Diane Lisanti’s moving Good Friday homily is the inspiration for this reflection. In pondering the agony of Jesus’s crucifixion, Diane found insight from the hymn, What Wondrous Love is This. The hymn goes, “What wondrous love is this? Oh my soul, Oh my soul. What wondrous love is this that caused the Lord of bliss to bear the dreadful curse, for my soul.”

Diane’s prayer about the mystery of God’s love focused us on the last verse, “And when from death I’m free, I’ll sing and joyful be. And thro’ eternity I’ll sing on.” The very human contradiction that we feel exists between death and freedom is overcome by God’s love.
Diane’s message – a message of hope - was that in death - and I quote - “God completes us in love.” “God completes us in love.”

The very power of God’s love is re-enforced in another of our Xavier Triduum hymns. This one is a Taize chant we sang on Holy Thursday, “Nothing can ever come between us and the love of God; the love of God as revealed to us in Christ Jesus.”

How then does God teach us about God’s love? The love that is the foundation of all life - that powers the universe. How do we get a hint of God’s love for us? How do we love like God intends for us to love? And, since we are made in God’s image - how do we learn to love like God loves?

We sing the words of these hymns with great fervor at mass. You can feel it wherever you sit in church – in the nave the sound is all around us, at the front the sound comes in waves. Some of us hum the hymns during the week. 

In the world of St Ignatius Loyola, which is our world here at Xavier - we look for God in all things. God acts - very deliberately - in our human history in very concrete ways. God’s love is right in front of our eyes - and in our hearts - when we witness acts of kindness, when we are the recipients of the glow of love, when we act with love toward another, or toward the earth, or animal world. At their best, the hymns impel us to action – in love.

Mothering - being mothered - being present to witness mothering - are ways that God teaches us about God’s love. In the psalm we sang today -  Psalm 100 – God teaches that we are the flock that God tends. The psalmist goes on to say – to sing – that God is good. God’s kindness and faithfulness endure for generations.

We are conditioned in our society – we are socialized - to put labels to things. And so, we see goodness, kindness, faithfulness as maternal. For God, these attributes may be maternal. For God, the most important thing is that these are the attributes that make for a line of sheep – a flock -  that lives for generations. In the psalmist’s time, the measure of success for a shepherd – who was likely NOT to be a mother - was the continuation of a flock’s line – the protection of the flock - for generations. One shepherd’s flock might be unblemished for Passover – another produced the sweetest milk and cheese. God’s goodness, kindness and faithfulness –  extend to all generations – to all flocks for all time.  This is the lesson God teaches us – the lesson about how as a person made in God’s image - as each of us is - we each learn to love as God loves.

This is what we really celebrate on Mother’s Day – the universal maternal that is in each of us. Jesus celebrates this universal maternal today when he says, “My sheep hear my voice; I know them, and they follow me. I give them eternal life …. No one can take them out of my hand…”  These sheep – us – have known God’s universal maternal – goodness, kindness, faithfulness – for generations.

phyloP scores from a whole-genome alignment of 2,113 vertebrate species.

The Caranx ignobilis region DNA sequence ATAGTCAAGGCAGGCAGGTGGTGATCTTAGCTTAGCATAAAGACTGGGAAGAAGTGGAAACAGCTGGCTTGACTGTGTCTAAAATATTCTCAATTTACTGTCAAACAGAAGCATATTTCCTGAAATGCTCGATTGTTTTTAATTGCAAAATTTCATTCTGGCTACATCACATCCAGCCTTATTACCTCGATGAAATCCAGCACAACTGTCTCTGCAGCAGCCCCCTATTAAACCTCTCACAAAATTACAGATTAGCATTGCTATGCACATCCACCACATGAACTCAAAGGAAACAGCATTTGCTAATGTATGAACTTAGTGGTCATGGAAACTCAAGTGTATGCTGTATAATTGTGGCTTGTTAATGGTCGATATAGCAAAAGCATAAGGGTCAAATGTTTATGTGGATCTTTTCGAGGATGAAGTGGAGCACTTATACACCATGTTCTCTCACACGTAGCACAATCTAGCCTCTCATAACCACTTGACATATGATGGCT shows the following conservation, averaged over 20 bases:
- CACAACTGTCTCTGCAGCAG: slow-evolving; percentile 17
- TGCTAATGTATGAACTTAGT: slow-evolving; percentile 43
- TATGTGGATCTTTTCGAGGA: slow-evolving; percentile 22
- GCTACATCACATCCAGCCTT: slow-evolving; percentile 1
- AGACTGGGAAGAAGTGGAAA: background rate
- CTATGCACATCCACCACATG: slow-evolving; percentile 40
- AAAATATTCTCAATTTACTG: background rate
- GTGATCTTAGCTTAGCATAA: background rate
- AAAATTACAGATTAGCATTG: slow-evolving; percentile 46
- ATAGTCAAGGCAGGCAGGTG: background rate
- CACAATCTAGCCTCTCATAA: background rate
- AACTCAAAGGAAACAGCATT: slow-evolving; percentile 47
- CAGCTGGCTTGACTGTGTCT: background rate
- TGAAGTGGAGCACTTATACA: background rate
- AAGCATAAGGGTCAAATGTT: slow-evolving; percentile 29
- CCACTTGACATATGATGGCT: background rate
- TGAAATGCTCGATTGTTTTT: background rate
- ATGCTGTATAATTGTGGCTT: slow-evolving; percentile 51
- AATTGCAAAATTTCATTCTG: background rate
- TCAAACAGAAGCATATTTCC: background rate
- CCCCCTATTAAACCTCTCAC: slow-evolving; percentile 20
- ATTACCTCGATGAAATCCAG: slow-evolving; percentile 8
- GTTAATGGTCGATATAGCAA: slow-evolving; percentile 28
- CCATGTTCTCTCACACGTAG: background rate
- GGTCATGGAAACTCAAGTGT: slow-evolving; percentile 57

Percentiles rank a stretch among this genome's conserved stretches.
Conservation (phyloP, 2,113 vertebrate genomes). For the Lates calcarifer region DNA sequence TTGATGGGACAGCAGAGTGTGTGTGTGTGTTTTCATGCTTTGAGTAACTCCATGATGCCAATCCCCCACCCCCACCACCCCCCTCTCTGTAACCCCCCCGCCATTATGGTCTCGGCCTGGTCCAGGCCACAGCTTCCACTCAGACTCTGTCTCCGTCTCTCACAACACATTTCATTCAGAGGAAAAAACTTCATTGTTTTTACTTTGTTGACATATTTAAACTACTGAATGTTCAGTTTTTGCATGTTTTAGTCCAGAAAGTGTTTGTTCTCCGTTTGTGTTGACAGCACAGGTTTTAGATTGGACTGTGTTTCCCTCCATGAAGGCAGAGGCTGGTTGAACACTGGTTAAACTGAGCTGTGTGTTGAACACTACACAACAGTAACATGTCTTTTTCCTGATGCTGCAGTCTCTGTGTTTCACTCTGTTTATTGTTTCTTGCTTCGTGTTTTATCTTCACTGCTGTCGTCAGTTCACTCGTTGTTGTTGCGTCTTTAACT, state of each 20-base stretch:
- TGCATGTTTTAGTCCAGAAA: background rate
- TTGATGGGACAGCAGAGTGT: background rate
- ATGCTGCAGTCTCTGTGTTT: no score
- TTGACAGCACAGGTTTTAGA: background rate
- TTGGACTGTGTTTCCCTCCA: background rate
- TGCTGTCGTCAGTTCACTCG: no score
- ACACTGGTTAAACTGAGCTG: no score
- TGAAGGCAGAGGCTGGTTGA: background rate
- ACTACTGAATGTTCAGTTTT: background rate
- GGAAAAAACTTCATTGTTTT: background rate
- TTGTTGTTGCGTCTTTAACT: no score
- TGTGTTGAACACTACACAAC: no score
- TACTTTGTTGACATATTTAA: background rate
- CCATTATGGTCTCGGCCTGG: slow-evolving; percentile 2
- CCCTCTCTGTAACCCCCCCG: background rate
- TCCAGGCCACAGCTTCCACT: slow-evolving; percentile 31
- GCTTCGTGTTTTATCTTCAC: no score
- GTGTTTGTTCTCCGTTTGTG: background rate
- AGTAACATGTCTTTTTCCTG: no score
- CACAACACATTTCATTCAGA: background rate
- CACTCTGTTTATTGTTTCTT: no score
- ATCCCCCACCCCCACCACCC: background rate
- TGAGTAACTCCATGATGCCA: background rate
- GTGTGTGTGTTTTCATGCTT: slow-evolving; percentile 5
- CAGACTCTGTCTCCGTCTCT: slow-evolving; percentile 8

When we were growing up, our Dad - who was an only child - loved being the center of attention. He was a happy fellow and positively beamed when a huge stack of birthday or Christmas presents landed in his lap. Invariably on Mother’s Day, when that kind of attention was directed to our mother and his mother and our mother’s mother, he would sheepishly grin and say, “Remember Father on Mother’s Day.” Yes... the groan echoed through the house ...and  he laughed and laughed having now gotten the attention he sought. And, yes, like every other holiday, Mother’s Day can be complicated.

This year, I keep coming back to that memory. However dubious - questionable - Dad’s effort was to extend the glow of Mother’s Day to himself, he was on to something.

The things we celebrate on Mother’s Day are universal – we are each Mother and Mothered – as these are foundational parts of our humanity. Each role offers a glimmer for us – in real 21st century time - of how we are made in God’s image. Nurture and acceptance demonstrate this. soothing a sick child and cleaning up from a stomach virus in the middle of the night … ministering to a chronically sick person when bone tired. Extending the kind of embrace or eye contact that conveys welcome, a safe harbor with no questions, no criticism, no qualification.

These attributes of God’s love – the Shepherd’s love – “completes us”, as Diane said.  So, yes! Remember Dad on Mother’s Day. Remember Everyone on Mother’s Day. And most of all Remember Everyone, every day!

That I haven’t always seen the celebration with such clarity is not terribly interesting. In fact, some of you may share the ambivalence, even skepticism - I had toward this annual celebration by Hallmark. It doesn’t help knowing that last year Americans spent 23 Billion on Mother’s Day.

What I’d like to share a bit is God’s lesson that lead me to start today’s homily at the end of the journey.